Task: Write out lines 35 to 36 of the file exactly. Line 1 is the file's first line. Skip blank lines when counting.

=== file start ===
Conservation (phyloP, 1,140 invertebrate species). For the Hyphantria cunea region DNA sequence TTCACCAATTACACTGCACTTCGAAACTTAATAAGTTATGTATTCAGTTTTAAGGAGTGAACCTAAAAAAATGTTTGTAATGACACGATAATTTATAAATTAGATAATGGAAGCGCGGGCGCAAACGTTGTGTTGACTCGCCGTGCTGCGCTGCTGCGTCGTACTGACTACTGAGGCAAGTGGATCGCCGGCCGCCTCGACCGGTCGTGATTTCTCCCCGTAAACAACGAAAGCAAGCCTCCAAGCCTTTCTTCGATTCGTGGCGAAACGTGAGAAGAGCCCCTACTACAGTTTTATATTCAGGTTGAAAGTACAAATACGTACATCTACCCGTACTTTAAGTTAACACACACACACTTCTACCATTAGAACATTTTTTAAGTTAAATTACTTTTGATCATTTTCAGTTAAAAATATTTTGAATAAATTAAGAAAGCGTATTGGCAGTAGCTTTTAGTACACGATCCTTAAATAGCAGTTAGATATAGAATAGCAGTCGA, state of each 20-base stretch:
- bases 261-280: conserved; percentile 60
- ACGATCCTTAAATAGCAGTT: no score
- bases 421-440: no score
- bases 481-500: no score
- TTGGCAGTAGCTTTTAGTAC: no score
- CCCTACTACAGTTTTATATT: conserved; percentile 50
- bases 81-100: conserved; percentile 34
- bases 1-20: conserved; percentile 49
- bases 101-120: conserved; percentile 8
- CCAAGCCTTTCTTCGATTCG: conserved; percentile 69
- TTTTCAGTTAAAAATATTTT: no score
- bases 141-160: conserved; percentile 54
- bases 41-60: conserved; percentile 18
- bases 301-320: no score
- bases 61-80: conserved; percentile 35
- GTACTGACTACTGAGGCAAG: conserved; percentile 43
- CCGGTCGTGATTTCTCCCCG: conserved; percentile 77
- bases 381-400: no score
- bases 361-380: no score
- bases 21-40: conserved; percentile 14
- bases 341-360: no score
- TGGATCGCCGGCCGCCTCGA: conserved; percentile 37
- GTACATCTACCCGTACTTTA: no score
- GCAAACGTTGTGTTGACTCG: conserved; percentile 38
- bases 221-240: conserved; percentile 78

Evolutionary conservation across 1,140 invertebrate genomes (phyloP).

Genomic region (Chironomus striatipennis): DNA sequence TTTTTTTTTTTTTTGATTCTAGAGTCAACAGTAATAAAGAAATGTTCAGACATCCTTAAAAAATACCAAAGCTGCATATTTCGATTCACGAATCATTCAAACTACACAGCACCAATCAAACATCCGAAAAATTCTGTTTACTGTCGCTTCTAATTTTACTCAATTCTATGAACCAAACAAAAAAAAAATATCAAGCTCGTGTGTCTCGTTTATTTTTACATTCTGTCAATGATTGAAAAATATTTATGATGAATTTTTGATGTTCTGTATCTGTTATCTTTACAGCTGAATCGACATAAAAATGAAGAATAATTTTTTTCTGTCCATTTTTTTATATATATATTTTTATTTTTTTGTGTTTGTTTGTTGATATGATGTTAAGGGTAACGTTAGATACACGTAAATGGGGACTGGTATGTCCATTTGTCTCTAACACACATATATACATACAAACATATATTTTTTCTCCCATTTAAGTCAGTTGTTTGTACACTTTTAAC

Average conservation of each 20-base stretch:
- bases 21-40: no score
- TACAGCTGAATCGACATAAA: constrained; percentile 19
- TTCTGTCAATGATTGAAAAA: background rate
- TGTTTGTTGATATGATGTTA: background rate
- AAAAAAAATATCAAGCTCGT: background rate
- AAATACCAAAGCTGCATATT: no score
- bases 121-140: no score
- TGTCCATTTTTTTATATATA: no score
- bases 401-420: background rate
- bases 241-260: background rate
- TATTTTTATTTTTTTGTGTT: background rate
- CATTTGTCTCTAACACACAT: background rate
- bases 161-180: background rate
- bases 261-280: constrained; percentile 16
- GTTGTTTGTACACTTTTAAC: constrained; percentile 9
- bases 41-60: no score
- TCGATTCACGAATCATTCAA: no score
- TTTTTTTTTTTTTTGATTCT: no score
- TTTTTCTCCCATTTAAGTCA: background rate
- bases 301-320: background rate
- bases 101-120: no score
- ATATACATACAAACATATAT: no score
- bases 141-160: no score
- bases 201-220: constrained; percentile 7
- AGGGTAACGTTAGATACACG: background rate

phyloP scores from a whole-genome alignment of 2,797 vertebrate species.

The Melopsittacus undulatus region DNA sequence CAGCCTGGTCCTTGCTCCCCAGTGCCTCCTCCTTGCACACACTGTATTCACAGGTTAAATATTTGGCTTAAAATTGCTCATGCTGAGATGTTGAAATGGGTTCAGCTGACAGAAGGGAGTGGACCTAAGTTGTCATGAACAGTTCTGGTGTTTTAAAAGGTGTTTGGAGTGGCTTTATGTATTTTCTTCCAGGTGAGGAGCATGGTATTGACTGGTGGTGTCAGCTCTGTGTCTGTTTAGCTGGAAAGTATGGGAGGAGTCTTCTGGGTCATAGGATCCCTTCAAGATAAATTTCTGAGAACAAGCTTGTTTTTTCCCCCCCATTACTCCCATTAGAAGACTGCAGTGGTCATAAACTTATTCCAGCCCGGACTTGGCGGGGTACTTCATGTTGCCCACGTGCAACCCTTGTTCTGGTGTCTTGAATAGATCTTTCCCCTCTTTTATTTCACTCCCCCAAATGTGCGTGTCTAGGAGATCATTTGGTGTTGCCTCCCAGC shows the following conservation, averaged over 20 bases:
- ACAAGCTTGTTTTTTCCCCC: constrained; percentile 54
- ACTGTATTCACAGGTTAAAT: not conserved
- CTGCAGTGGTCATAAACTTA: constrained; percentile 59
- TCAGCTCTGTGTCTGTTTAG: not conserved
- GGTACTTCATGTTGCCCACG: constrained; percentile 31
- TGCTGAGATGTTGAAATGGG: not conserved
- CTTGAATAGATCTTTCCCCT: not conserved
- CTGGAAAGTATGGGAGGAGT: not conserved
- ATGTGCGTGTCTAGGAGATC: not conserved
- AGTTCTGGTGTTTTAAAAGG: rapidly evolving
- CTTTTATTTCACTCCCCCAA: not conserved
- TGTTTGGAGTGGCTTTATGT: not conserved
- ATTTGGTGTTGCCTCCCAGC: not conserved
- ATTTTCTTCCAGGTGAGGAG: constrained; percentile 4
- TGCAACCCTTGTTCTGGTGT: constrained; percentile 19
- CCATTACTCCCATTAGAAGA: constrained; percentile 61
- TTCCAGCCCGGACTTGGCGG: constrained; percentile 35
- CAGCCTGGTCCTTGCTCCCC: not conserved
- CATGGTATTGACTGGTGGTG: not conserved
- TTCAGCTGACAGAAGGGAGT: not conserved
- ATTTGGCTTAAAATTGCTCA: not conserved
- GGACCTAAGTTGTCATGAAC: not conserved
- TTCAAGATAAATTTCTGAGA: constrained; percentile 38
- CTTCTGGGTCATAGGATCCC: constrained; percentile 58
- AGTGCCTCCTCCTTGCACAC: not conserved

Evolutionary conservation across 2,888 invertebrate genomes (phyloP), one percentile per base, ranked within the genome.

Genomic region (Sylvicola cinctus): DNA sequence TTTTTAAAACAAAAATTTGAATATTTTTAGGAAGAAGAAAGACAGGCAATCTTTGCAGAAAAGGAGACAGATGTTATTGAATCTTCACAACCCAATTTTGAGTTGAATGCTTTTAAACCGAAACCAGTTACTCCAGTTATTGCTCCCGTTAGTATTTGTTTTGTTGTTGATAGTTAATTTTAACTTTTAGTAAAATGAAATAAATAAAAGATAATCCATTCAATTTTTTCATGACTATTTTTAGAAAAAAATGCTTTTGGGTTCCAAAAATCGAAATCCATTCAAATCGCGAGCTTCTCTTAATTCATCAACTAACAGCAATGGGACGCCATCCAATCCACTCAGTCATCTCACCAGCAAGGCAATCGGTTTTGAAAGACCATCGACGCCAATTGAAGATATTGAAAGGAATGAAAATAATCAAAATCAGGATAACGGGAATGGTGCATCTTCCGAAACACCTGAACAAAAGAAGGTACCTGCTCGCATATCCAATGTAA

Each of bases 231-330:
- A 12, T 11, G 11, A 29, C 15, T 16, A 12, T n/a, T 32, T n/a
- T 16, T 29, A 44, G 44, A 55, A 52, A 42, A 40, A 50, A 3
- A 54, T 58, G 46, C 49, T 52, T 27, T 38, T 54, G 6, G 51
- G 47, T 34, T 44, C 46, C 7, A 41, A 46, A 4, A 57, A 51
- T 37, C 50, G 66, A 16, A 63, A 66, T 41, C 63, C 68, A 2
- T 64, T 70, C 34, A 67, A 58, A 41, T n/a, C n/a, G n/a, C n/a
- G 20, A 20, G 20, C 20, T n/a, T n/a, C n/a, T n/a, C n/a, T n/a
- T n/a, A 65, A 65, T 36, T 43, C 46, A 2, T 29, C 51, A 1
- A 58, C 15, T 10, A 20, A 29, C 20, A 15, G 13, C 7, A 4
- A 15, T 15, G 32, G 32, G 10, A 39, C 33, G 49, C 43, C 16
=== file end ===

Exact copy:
- AAATACCAAAGCTGCATATT: no score
- bases 121-140: no score